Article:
As far as traffic is concerned, the square was for many years nothing more than a very large roundabout, with north-bound traffic negotiating three sides. Of recent years attempts have been made to reduce the amount of traffic with the road on one side being converted for two-way traffic. With the British Museum extending to the SW corner of Russell Square and several buildings associated with London University standing along its western and northern sides, the days of it being a residential square are almost over.

The great ‘industry’ around Russell Square is now hotel accommodation. As well as the Russell Hotel, there are several other hotels on the east side of the square and even more slightly further away. The hotels have been built there because of their central location – with tourists wanting to visit museums and theatres nearby. The other reason is that Holborn Underground Station is a short walk away. With many visitors to London arriving at London Heathrow Airport, they can hop on the Piccadilly Line (on the underground railway) at Heathrow and travel on that line all the way without changing to Holborn where they are only a short walk from their hotel.

Russell Square appears so large to a pedestrian that it seems as if you are entering a park. The open space is well-used and there is even a café for refreshment. The square is situated at the northern end of Southampton Row.

-ENDS-

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Bloomsbury Square

Above: View from the southern side of Bloomsbury Square, looking north.

One of the fine squares of Bloomsbury, it was laid out in 1661 and was at first known as Southampton Square, after the developer, Thomas Wriothesley, the Earl of Southampton. It was the first open space in London to be called a square. It quickly became a very desirable residential area which grew into one of the most sought-after suburbs of London. The square was visited in 1665 by John Evelyn, who later wrote in his famous diary ‘Dined at my Lord Treasurer’s the Earl of Southampton in Bloomsbury, where he was building an oval square or piazza, a little town.’

From 1800 the 5th Duke of Bedford began developing his estate. On the north side of Bloomsbury Square had been Bedford House and garden which the Duke demolished in 1800. About 1806 he commissioned Humphry Repton (1752-1818) to redesign Bloomsbury Square. By the 1820s there was a large lawn with an oval line of trees in the centre and an oval shrubbery at each corner. There was also a formal walk. Repton was highly valued by the Russell Family. He was also responsible for planning the picturesque gardens at Woburn Abbey, the Duke of Bedford’s country estate.

The square stands just west of the junction of Southampton Row and Theobalds Road. When the square was first laid out, its centre had grand gardens. Over the years these became nothing more than open grassy areas. In 2003 an attempt was made to restore the gardens to their former glory. They are Grade II listed on the Register of Historic Parks and Gardens.

In the NW corner of the square is a building that was used for many years by the Royal Pharmaceutical Society of Great Britain. The 18th-century building was partly credited to John Nash. Along the top of the building can still be seen the name of the society.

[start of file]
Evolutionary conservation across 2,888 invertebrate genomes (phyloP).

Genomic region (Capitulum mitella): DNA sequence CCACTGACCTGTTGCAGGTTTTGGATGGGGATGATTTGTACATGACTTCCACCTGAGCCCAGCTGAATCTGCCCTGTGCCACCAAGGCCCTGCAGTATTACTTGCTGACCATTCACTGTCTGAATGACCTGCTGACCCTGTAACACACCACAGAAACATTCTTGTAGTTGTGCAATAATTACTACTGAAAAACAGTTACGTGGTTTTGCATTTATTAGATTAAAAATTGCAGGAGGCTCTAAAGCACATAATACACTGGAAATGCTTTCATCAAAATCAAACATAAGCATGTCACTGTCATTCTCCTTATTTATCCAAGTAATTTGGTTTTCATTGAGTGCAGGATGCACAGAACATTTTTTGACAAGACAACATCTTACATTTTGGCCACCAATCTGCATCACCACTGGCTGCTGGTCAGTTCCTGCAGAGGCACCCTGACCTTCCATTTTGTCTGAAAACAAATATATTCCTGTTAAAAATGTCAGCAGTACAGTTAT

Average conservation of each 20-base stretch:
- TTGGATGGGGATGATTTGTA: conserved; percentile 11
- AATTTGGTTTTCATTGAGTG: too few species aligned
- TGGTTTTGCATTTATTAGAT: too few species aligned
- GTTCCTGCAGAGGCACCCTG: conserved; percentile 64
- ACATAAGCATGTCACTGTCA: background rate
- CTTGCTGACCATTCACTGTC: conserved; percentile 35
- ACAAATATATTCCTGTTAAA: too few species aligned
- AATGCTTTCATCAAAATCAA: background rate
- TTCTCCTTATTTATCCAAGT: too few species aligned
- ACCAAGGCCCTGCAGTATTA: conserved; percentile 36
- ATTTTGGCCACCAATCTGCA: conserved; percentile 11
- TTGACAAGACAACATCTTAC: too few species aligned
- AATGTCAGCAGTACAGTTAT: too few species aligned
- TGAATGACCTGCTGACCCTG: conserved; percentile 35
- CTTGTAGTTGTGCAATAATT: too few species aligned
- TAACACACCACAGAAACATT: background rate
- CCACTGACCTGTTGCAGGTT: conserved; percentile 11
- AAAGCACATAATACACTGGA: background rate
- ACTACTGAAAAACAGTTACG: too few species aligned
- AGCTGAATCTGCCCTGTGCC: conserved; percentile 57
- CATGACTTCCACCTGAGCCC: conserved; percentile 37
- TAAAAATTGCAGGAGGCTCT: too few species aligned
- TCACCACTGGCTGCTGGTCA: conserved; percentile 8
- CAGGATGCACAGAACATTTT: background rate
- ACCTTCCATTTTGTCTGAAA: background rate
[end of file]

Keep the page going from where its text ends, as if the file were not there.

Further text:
Bloomsbury Square is large enough to be able to relax in the gardens away from the noise of the constant traffic on the nearby roads. The southern side of the square carries the heavy traffic that is almost non-stop on the one-way road called Bloomsbury Way.

-ENDS-

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Bloomsbury Names

Above: Looking north in Bedford Place towards Russell Square. Bedford Place runs almost NW from Bloomsbury Square to Russell Square.

As you walk around Bloomsbury, you will find the same names repeated in the streets, the squares and sometimes on the buildings. The answer lies in the fact that the land passed through the ownership of several wealthy families and the main features were named after them. This ‘potted history’ will hopefully explain some of the names to be found in the area.

The earliest written record of the name for the area we now call Bloomsbury is in the Domesday Book (1086) which mentions vineyards and a ‘wood for 100 pigs’. In 1201 the Blemund family bought the manor and it became known as ‘Blemundsbury’ – a ‘bury’ being a fortified house. With time, the name corrupted to Bloomsbury. The manor house, which stood on the approximate site of today’s Bloomsbury Square, later came into the possession of the Earl of Southampton.

In 1545 the Manor of Bloomsbury was granted Thomas Wriothesley, 1st Earl of Southampton and Chancellor of England. In 1657 his great-grandson, the 4th Earl of Southampton began the development of the Bloomsbury area, including the building of Southampton House, later Bedford House, on what is now Bloomsbury Square. On the death of the 4th Earl of Southampton, in 1667, his daughter Lady Rachel Vaughan inherited the Bloomsbury Estate and in 1669 she married William, Lord Russell, son and heir to the 5th Duke of Bedford – bringing the Bloomsbury Estate into the Russell family as part of her dowry. In 1673, Lady Rachel’s sister married Ralph, Earl of Montagu and built Montagu House close to Bedford House.

Above: Part of Rocque’s map of 1746 showing the position of Bedford House and Montagu House in relation to Bloomsbury Square. Part of High Holborn is to be seen at the bottom right-hand corner.

In 1683 William, Lord Russell was executed by beheading for treason and Lady Rachel administered the Bloomsbury Estate until she died in 1723 when it was absorbed and administered from the Bedford Estate Office. Montagu House burned down and was rebuilt in 1685. It was purchased for the nation and became the core of the British Museum which was founded in 1753. The exhibits were based on the collections of Sir Hans Sloane who lived for many years in Bloomsbury Place (an Estate property).